Jonah 4:1-4 (NKJV) 1 But it displeased Jonah exceedingly, and he became angry. 2 So he prayed to the LORD, and said, “Ah, LORD, was not this what I said when I was still in my country? Therefore I fled previously to Tarshish; for I know that You are a gracious and merciful God, slow to anger and abundant in lovingkindness, One who relents from doing harm. 3 Therefore now, O LORD, please take my life from me, for it is better for me to die than to live!” 4 Then the LORD said, “Is it right for you to be angry?”
In our study of Jonah and the mercy of God, we have seen that Jonah rebelled against the Word of the Lord for his life and ran in the opposite direction. Even though he deserved punishment, God showed him mercy and through a number of extreme circumstances he found himself back to where God wanted him in the first place. We would think that his gratitude for God’s mercy would have caused him to rejoice over God’s mercy for others but it did not.
Chapter 4 of this book is very interesting. In Chapter 3 he finally does what God wanted him to do. He preaches to the city of Nineveh telling them that in 40 days they were going to be overthrown. In response to his preaching, the king and eventually the whole city repent. God’s mercy, so important in Jonah’s life, was released in Nineveh because of Jonah’s obedience. This is a wonderful result to his ministry, correct? Not in Jonah’s eyes.
In today’s scripture we read that Jonah was angry. In modern language Jonah said, “I knew you were going to let them off. I knew you were gracious and merciful and I would go say all these things and you would hear their cry and not do it. Now I look like a fool. I would rather die than live with this kind of reputation.”
What was Jonah’s problem? He cared more about himself and his reputation than he cared about the people of Nineveh. He was a prophet of God. If his words came to pass in Nineveh, the world would know him as a great prophet. When God honored Nineveh’s repentance and did not destroy the city, Jonah thought that the world would see him as a false prophet. Jonah did not care about the people of Nineveh. Jonah cared about Jonah!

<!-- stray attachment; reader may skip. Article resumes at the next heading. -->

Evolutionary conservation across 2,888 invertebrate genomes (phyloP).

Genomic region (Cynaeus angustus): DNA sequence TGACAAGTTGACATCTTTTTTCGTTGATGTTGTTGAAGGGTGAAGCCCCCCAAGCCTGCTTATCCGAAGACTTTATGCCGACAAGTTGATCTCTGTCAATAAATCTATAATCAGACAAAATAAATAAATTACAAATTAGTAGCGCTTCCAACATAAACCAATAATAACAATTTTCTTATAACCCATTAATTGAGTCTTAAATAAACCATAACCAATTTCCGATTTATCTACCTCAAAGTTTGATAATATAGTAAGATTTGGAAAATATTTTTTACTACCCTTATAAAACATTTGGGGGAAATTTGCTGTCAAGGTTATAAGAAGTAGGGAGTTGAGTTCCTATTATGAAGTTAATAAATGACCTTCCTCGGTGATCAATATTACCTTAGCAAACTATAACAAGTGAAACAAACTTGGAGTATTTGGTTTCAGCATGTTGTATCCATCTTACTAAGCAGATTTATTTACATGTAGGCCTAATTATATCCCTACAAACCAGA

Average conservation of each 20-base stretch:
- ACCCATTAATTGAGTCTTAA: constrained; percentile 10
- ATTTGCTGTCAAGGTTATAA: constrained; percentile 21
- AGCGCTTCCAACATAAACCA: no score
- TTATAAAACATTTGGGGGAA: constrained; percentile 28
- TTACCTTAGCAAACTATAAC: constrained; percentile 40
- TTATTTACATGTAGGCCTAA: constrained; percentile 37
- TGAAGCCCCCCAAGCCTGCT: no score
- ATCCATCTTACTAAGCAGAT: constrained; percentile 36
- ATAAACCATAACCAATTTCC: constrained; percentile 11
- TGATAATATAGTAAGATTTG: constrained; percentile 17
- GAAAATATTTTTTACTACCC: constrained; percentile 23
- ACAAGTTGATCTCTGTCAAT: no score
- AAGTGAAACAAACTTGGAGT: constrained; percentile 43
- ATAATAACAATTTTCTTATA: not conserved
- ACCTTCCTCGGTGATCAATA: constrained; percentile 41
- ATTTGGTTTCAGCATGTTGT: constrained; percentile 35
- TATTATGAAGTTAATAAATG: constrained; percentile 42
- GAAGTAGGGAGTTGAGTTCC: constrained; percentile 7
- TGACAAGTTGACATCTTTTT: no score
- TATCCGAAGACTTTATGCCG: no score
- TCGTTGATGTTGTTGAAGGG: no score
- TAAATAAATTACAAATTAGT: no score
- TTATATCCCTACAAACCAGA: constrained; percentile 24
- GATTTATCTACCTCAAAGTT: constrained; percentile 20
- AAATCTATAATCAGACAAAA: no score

God puts Jonah through a series of experiences and questions designed to show him how wrong he was. As we look at them, we should put ourselves in Jonah’s place. Jonah climbed a hill overlooking the city where he waited to see what might happen. I think Jonah was hoping God would change his mind and the city would be overthrown. While he is sitting there a plant grew up that gave him shade from the hot sun.
As we read the account we find that this was not just a normal plant. This plant “was prepared” for Jonah by God. Do you remember the fish? It was also prepared by God to be available to save Jonah. This plant was another manifestation of God’s mercy. This time God was trying to save Jonah from himself! Jonah enjoyed the shade of the plant for one day. It was very hot and the plant became very important to Jonah.
When the sun came up on the second day, the Bible tells us that God had something else prepared for Jonah. He had prepared a worm. What was the function of the worm? It was to eat the plant. Jonah’s precious shade tree was gone but God was not done. God prepared an east wind that drove the temperature even higher than the sun alone. Jonah was miserable but he has not learned anything yet.
Jonah 4:8 (NKJV) 8 And it happened, when the sun arose, that God prepared a vehement east wind; and the sun beat on Jonah’s head, so that he grew faint. Then he wished death for himself, and said, “It is better for me to die than to live.”